evidence, which demonstrate a genuine issue for
trial.'' Amini v. Oberlin College, 440 F.3d
350, 357 (6th Cir. 2006).
the Court must view the evidence in the light most favorable
to the non-moving party, the party opposing the summary
judgment motion ''must do more than simply show that
there is some metaphysical doubt as to the material
facts.'' Amini, 440 F.3d at 357. The
existence of a mere ''scintilla of evidence''
in support of the non-moving party's position is
insufficient. Daniels v. Woodside, 396 F.3d 730,
734-35 (6th Cir. 2005). The non-moving party ''may
not rest upon [his] mere allegations, '' but must
instead present ''significant probative
evidence'' establishing that ''there is a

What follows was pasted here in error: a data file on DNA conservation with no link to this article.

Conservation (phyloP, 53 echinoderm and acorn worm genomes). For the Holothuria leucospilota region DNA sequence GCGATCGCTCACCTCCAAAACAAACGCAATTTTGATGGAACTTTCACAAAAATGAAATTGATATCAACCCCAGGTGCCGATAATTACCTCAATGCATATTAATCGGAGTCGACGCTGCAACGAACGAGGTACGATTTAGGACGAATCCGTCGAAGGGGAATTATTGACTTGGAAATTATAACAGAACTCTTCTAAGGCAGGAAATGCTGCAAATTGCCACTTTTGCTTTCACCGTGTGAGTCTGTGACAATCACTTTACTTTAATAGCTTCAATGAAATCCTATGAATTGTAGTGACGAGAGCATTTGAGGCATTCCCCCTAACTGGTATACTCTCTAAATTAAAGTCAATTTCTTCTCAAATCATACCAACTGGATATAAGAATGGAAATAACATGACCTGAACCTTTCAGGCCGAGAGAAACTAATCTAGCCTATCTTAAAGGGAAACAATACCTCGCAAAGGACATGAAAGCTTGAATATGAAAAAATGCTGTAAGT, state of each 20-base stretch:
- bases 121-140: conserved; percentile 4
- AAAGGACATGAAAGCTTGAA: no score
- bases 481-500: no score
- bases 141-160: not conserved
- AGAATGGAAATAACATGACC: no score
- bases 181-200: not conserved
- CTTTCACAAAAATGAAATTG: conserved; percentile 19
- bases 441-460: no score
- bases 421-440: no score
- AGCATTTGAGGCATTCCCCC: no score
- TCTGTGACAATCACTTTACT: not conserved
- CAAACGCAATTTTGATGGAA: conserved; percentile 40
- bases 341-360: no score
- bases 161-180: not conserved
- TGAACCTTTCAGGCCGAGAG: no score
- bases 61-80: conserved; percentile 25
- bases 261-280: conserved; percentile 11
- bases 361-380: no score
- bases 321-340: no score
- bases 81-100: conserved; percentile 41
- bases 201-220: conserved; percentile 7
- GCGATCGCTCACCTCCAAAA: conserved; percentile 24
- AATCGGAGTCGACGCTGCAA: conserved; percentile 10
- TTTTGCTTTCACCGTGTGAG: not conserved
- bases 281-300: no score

genuine issue for trial.'' Pack v. Damon
Corp., 434 F.3d 810, 813-14 (6th Cir. 2006).
the non-moving party cannot defeat a properly supported
motion for summary judgment by ''simply arguing that
it relies solely or in part upon credibility
determinations.'' Fogerty v. MGM Group Holdings
Corp., Inc., 379 F.3d 348, 353 (6th Cir. 2004). Rather,
the non-moving party ''must be able to point to some
facts which may or will entitle him to judgment, or refute
the proof of the moving party in some material portion, and.
. .may not merely recite the incantation,
'Credibility,' and have a trial on the hope that a
jury may disbelieve factually uncontested proof.''
Id. at 353-54. In sum, summary judgment is
appropriate ''against a party who fails to make a